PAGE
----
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Open Access Publications from the University of California

Bird damage to wine grapes in central California, 1973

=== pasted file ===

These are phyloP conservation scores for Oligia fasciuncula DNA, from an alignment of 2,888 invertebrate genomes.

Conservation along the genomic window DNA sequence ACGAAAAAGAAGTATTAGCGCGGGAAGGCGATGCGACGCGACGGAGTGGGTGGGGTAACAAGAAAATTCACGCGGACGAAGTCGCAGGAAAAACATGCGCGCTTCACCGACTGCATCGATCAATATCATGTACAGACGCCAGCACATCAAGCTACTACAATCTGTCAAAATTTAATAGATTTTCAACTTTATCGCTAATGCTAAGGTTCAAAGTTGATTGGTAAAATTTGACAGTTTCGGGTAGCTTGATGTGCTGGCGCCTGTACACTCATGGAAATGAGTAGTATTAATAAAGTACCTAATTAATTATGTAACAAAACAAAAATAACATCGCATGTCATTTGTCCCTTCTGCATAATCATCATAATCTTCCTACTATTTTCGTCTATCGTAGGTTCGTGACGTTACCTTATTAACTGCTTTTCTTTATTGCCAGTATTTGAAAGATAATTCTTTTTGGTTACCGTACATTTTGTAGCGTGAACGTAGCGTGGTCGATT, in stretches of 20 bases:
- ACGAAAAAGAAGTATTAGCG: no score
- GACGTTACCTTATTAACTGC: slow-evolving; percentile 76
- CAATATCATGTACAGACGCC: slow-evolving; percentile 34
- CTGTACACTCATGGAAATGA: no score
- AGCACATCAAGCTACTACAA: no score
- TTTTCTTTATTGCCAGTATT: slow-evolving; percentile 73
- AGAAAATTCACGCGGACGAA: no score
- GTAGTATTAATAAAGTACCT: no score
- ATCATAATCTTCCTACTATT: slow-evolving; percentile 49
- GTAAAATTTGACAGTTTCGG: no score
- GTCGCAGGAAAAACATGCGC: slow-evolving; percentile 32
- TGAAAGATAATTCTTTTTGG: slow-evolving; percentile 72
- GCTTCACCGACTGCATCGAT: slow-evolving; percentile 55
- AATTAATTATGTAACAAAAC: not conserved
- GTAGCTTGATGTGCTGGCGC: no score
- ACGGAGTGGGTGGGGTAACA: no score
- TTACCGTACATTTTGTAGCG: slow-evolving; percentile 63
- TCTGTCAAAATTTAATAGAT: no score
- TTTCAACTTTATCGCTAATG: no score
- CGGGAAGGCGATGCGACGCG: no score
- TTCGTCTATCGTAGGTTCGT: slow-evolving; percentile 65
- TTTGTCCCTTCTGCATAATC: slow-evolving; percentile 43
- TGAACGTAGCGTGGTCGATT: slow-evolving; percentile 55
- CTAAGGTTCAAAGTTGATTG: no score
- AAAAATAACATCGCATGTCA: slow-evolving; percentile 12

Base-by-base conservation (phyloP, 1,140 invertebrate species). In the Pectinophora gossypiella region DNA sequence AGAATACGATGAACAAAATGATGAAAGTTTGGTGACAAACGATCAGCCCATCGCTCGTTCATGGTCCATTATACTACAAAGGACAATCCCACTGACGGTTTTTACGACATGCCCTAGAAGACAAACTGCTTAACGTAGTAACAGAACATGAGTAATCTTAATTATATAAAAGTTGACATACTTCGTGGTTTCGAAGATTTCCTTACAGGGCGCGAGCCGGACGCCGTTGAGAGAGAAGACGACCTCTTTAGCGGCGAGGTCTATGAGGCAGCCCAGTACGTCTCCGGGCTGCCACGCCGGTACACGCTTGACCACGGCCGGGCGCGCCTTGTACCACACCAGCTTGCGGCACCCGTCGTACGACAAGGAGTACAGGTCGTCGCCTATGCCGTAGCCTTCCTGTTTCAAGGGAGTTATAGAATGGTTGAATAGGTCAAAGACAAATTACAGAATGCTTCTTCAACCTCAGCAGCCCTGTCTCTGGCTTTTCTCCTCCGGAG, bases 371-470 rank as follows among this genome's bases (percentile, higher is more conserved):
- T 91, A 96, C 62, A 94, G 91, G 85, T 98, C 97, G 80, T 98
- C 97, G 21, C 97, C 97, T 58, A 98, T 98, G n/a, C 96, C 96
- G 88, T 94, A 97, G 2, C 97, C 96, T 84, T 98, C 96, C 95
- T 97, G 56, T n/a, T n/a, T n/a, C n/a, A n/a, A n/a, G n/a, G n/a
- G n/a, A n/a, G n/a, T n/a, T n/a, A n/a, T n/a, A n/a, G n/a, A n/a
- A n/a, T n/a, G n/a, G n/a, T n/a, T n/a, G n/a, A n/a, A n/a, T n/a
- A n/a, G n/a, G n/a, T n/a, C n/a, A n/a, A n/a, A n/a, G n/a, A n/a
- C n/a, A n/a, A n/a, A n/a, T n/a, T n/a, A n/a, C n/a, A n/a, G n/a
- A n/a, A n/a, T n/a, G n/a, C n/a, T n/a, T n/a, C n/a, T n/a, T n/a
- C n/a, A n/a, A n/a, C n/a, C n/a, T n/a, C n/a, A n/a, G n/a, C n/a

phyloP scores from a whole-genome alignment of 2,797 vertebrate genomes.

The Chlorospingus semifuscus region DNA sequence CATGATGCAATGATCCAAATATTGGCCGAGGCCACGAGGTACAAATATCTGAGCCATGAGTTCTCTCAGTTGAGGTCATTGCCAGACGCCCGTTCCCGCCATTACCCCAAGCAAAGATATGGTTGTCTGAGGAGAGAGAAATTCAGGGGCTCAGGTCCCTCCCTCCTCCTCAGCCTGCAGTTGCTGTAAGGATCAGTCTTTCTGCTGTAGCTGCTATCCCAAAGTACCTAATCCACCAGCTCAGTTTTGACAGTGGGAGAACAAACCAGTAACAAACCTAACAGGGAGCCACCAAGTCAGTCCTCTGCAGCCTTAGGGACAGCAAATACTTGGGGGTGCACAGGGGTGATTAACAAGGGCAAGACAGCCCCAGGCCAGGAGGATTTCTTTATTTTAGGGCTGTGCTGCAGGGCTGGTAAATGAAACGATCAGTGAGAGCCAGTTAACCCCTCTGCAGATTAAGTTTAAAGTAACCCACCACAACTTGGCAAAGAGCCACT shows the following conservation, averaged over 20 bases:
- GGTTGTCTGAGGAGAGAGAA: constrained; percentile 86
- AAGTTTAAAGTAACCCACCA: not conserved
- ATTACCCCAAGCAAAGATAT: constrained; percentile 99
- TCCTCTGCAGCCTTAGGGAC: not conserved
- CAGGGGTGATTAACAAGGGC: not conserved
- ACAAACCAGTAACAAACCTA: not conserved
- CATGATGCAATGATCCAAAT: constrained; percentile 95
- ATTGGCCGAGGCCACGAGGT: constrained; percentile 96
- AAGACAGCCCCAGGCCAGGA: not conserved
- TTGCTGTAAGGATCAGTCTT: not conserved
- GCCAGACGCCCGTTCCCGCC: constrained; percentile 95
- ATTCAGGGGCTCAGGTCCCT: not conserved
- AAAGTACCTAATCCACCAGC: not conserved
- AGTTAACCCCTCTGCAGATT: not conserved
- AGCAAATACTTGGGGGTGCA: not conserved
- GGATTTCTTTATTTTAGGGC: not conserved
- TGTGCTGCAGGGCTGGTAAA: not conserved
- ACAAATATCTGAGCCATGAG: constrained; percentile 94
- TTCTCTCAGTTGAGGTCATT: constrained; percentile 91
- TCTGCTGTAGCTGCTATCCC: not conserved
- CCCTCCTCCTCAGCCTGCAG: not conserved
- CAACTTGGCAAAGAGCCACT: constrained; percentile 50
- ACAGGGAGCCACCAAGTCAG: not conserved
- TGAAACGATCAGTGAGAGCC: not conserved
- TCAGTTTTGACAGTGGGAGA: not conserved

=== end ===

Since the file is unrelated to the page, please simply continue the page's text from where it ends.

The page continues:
Bird damage to wine grapes was surveyed in nine counties in the coastal area of central California in 1973. Damage to 90 bunches of grapes in each of 140 randomly selected plantings was visually estimated according to seven damage classes. Results indicated that birds damaged or destroyed 1.99%± 1.08% (95% confidence interval) of the crop, or about 1,547 to 5,219 tons of grapes worth more than $0.75 million. Napa, San Benito, and Sonoma Counties had the highest dollar losses. Upper bunches on grapevines were more heavily damaged than lower ones, and dark-colored varieties were more heavily damaged than light-colored ones. Early-maturing and late-maturing varieties were not differentially damaged. Of the birds observed in the sampled plantings, 51.5% were house finches (Carpodacus mexicanus) and 25.8% were starlings (Sturnus vulgaris); 16 other species made up the remaining 22.7%. Modifications of the survey methods are suggested for similar surveys of bird damage to grapes and for surveys where higher accuracy is desired.

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